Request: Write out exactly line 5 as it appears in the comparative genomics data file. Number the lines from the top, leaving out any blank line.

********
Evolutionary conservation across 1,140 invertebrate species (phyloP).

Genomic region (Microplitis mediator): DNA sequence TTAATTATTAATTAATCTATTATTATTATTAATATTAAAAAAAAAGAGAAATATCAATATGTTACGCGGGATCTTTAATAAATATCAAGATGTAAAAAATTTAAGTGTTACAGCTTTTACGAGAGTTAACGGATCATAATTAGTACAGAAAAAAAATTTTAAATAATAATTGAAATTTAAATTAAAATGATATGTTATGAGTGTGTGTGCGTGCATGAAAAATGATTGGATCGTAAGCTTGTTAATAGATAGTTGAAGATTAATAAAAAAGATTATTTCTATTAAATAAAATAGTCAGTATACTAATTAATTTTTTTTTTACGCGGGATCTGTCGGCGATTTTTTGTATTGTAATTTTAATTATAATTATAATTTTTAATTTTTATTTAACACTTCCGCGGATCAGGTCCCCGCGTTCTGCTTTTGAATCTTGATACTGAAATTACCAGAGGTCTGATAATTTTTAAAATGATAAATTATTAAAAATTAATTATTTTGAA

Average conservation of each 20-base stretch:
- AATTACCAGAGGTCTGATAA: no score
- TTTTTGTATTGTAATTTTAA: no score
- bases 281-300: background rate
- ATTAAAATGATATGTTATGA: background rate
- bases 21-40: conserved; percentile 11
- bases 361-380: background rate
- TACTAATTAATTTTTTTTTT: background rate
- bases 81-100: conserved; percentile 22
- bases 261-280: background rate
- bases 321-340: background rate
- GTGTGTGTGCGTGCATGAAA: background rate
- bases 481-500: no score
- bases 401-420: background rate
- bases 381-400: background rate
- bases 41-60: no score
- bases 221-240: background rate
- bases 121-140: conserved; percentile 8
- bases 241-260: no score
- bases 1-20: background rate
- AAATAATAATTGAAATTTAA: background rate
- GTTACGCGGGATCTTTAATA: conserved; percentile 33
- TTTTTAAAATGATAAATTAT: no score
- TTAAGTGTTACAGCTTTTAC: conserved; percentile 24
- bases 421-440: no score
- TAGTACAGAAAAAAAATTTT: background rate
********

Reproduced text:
- TTTTTGTATTGTAATTTTAA: no score